There's that old quote from Socrates, or the ancient Babylonians, or some person/group of people in the distant past, to the effect of "The more things change, the more they stay the same." I quote:
The children now love luxury; they have bad manners, contempt for authority; they show disrespect for elders and love chatter in place of exercise. Children are now tyrants, not the servants of their households. They no longer rise when elders enter the room. They contradict their parents, chatter before company, gobble up dainties at the table, cross their legs, and tyrannize their teachers.
I was reminded of this time-worn truism - that things are now the way they always have been - when reading a 1953 novel by Nedra Tyre, Journey to Nowhere. Those of us who enjoy the traditional/Golden Age mysteries, and who can get cantankerous about the mysteries being published today, are sometimes critical of trends that we see as silly, or boring, or contrived.
Looks like readers and writers 60 years ago liked to criticize the genre, too:
Meg had liked murder stories, used not to be bale to get her fill of them, but no more. No sir. She'd taken to the radio. Saved her eyes, she said, and besides the murder stories weren't murder stories any more and not worth the quarter they cost. She had it that a murder ought to take place by page twenty; if it didn't the story wasn't any good. The second murder ought to occur by page seventy-five or ninety, at the latest; a two-hundred page book ought to have at least three murders; and used to they would, but look at them now, half the time you waited till the book was almost over and all you got was one murder; instead of murder you got information that you didn't want anyway about the theater or ballet or paininting or book collecting or jewelry or antique furniture or travel, which if she'd wanted to know anything about them she'd have got a book about them in the first place. Strangest thing of all, she couldn't stand a murder story that had any sex in it.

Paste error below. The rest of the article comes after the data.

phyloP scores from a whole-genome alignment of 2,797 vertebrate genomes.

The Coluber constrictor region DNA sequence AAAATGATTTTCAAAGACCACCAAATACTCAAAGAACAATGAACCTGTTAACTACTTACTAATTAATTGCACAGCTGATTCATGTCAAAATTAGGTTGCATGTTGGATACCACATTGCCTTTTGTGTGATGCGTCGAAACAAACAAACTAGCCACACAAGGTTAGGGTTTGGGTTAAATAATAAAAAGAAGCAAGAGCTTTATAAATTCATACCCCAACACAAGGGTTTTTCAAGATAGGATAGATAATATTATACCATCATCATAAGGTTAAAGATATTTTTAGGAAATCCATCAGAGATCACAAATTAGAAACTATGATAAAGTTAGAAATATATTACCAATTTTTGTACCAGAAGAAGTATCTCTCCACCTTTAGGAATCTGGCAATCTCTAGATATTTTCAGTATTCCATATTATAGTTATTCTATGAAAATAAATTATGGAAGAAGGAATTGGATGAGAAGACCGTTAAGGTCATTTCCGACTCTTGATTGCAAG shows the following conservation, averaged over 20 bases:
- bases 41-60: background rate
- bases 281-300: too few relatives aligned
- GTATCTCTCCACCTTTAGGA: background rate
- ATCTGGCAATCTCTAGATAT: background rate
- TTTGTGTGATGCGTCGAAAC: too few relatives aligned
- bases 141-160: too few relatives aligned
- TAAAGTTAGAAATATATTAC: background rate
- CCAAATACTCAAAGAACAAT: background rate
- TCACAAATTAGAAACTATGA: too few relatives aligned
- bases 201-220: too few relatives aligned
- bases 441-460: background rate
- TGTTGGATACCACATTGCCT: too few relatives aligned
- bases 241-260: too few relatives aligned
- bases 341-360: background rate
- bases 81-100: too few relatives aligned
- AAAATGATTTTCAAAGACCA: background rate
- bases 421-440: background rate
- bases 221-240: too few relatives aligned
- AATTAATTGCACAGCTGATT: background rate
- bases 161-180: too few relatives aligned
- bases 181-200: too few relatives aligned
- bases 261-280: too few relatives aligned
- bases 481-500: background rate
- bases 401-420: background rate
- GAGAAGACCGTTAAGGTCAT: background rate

I found myself quite tickled by this passage. Is Nedra Tyre taking a swipe at the type of career-centric mysteries that became all the rage in the 80s and 90s, long after she wrote? (I certainly don't think of the 1950s as the golden age of the career-based mystery... maybe I'm wrong.) Is she criticizing the reader who demands formula? Maybe a little of both?
I love this type of self-referential passage when I find a good one. Some would argue that such passages take the reader out of the story, but I like authorial presence on the page.
In reading this particular book - which I found at a yard sale - I thought back to a post of mine from a few weeks ago, where I asked whether "style" has a place in genre fiction. Because I must tell you, Nedra Tyre simply loved her semicolons. The book has passages with literally five semicolons connecting five independent clauses in one sentence. I asked myself if these were excessive; couldn't the sentence have been broken into five simple sentences? Yes, perhaps; but something would have been lost. Still, I can't imagine editing any manuscript today and allowing five semicolons in one sentence.